Nothing to Lose but Their Power: The Workers' Party Has Become the Party of a Graduate Elite, and Its Cells Are Required to Ensure "Healthy" Company Development. Wang Chaohua Asks If Communism Can Survive Such Singular Contradictions

By Wang, Chaohua | New Statesman (1996), January 1, 2005 | Go to article overview

Nothing to Lose but Their Power: The Workers' Party Has Become the Party of a Graduate Elite, and Its Cells Are Required to Ensure "Healthy" Company Development. Wang Chaohua Asks If Communism Can Survive Such Singular Contradictions


Wang, Chaohua, New Statesman (1996)


How long can the Communist Party of China retain its monopoly over a burgeoning market economy, without conceding to political reforms or initiating some kind of democratisation? The question is even more acute now than it was when China embarked on economic changes 25 years ago.

During the first round of economic reforms in the mid-1980s, the need for matching political change was publicly discussed. A 1987 provisional law allowed for village elections throughout the country; there was talk of separating party from government. Even after the bloody suppression of pro-democracy demonstrators in June 1989, the notion of political reform lingered.

After 1992, however, once the economy had really taken off, the party shifted its stance. Except for a couple of isolated experiments, village elections were not extended to township level. The 1987 provisional law was upgraded to the level of formal law, but little improvement was made to it. In particular, no mechanisms were included for redressing the innumerable cases of official fraud or coercion. Worse, after the central government handed over fiscal responsibilities in rural areas to local authorities, and then used the state monopoly of trade in food grains to finance urban development, rural administrations ran deep into debt. Consequently, the main function of village committees and their heads has been to extract money from poor peasants and migrant workers to finance township and county governments.

Deng Xiaoping's death in 1997, followed by Hong Kong's return to China, marked a new phase in the party's search for legitimacy. "Democracy" as an official political aspiration could not quite yet be discarded, but the party now insisted that the Chinese were too ill-educated to be able to exercise it properly. When the east Asian financial crisis struck, China fended off Hong Kong demands for broader political participation by hoisting a new banner of "government accountability", in the British colonial tradition. Then, as social unrest increased on the mainland during 2000, the party brought the "accountability" catchword there, too. The city of Shenzhen was the first to announce a new round of "political reform"--yet failed to grant its citizens any right to vote directly for the authorities governing them.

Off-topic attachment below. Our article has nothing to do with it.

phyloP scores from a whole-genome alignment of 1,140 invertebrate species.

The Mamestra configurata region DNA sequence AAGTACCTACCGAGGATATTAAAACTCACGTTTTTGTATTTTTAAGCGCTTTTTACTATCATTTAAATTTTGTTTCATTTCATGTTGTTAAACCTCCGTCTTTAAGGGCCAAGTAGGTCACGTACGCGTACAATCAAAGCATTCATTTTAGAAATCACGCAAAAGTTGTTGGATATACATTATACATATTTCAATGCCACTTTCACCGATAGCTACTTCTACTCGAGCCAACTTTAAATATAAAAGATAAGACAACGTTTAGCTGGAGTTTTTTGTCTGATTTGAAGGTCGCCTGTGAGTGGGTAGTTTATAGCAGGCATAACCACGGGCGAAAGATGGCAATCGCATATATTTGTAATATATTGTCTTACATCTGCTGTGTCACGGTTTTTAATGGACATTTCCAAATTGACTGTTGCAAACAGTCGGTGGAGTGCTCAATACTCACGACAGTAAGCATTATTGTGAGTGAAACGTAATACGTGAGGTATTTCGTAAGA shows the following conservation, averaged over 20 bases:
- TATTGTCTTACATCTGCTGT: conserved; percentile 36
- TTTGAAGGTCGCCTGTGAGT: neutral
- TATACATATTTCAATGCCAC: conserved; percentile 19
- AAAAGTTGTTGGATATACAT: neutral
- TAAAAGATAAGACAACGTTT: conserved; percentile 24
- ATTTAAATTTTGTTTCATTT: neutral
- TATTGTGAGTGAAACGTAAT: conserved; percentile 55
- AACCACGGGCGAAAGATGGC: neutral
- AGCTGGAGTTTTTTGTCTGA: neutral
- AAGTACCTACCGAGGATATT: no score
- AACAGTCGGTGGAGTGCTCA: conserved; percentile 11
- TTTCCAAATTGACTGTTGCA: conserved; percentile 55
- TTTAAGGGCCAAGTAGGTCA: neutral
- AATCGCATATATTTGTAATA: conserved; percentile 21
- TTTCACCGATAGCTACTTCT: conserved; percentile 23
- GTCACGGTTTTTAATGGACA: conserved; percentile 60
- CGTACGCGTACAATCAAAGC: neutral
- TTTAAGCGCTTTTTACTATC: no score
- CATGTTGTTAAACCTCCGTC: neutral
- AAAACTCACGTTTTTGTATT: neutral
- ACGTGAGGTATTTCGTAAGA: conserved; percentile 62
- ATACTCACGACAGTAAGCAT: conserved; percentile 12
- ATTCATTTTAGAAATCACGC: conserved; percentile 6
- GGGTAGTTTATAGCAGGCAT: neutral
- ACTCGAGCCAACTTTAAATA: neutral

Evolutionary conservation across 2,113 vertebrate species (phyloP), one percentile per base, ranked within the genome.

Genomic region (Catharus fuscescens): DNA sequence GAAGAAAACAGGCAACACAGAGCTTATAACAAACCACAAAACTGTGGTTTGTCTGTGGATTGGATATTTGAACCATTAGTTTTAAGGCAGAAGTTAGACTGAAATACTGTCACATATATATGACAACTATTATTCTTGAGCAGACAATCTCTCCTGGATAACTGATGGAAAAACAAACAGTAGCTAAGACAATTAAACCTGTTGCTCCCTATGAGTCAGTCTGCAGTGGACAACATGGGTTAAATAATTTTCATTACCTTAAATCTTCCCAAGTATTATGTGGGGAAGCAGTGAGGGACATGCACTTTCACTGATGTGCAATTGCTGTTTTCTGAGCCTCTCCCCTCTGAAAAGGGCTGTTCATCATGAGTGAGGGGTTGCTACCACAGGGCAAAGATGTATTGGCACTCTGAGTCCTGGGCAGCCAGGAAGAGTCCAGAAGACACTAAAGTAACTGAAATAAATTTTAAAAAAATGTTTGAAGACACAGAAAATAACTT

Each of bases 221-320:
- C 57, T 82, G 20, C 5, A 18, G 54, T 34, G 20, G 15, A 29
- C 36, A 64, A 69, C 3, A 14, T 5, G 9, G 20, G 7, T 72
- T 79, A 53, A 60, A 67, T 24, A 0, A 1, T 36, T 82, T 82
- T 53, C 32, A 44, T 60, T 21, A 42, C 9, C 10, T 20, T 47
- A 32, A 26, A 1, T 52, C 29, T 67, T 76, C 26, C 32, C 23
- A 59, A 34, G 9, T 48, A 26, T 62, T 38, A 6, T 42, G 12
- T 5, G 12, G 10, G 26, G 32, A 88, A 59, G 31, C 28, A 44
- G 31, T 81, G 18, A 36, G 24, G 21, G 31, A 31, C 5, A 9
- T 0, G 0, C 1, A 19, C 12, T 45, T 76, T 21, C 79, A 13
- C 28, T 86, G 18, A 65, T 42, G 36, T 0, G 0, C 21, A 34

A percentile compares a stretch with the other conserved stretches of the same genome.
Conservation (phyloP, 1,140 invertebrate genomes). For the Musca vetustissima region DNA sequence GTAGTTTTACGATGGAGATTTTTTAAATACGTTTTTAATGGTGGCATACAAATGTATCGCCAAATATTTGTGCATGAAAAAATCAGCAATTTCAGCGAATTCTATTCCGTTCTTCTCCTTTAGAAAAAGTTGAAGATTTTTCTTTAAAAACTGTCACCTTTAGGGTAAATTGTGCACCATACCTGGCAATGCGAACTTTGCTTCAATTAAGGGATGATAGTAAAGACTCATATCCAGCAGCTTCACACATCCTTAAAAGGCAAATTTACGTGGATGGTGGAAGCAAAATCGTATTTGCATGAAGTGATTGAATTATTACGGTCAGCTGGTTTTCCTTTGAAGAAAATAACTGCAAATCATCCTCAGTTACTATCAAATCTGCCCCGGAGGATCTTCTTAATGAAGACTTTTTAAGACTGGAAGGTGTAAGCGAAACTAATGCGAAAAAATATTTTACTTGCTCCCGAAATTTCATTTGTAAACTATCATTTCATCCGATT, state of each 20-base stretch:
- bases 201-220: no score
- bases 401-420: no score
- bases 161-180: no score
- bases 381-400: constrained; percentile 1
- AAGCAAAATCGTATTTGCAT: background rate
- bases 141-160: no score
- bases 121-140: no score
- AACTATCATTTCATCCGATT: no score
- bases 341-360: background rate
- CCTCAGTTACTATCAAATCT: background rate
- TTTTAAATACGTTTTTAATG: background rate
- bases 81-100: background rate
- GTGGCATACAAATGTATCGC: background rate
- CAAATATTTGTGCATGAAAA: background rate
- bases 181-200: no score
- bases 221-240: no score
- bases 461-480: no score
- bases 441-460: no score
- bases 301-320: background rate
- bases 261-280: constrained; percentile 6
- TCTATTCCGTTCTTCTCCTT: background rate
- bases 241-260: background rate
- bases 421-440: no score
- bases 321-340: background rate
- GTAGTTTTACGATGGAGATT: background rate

A "Potemkin city" or two was clearly not enough to restore party authority at large. Jiang Zemin, hand-picked by Deng to be his successor, formulated the theory of the "three representatives" that has since become the party's official definition of itself. According to this doctrine, the party "represents the most advanced forces of production, the most progressive culture, and the interests of the whole nation". Thus the authority of the party was legitimised over that of the government.

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Nowadays, the whole idea of democracy is mocked. Western democracy is criticised for its hypocrisy, and non-western democracy for risking destructive populism, a disorder supposedly rampant in Taiwan and threatening stability in Hong Kong. In so far as it still mentions democracy at all, the Communist Party restricts it to "the work of selecting and appointing cadres" within its own ranks, with a few experiments in strictly controlled elections to party offices in selected cities.

The party is no longer defensive about the collapse of communism in the Soviet Union and eastern Europe, which left it isolated in the early 1990s. Instead, it makes a virtue of it, claiming that by giving priority to social stability and material development, China has avoided the chaotic politics and economic dislocations of de-communisation.

Thus, in the 15 years since 1989, the Communist Party has gone full circle, from making compromises under the pressure of a worldwide wave of democratisation, back to rising proudly above that discourse, and reclaiming its absolute rule over both the national government and all levels of local government. …

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Nothing to Lose but Their Power: The Workers' Party Has Become the Party of a Graduate Elite, and Its Cells Are Required to Ensure "Healthy" Company Development. Wang Chaohua Asks If Communism Can Survive Such Singular Contradictions
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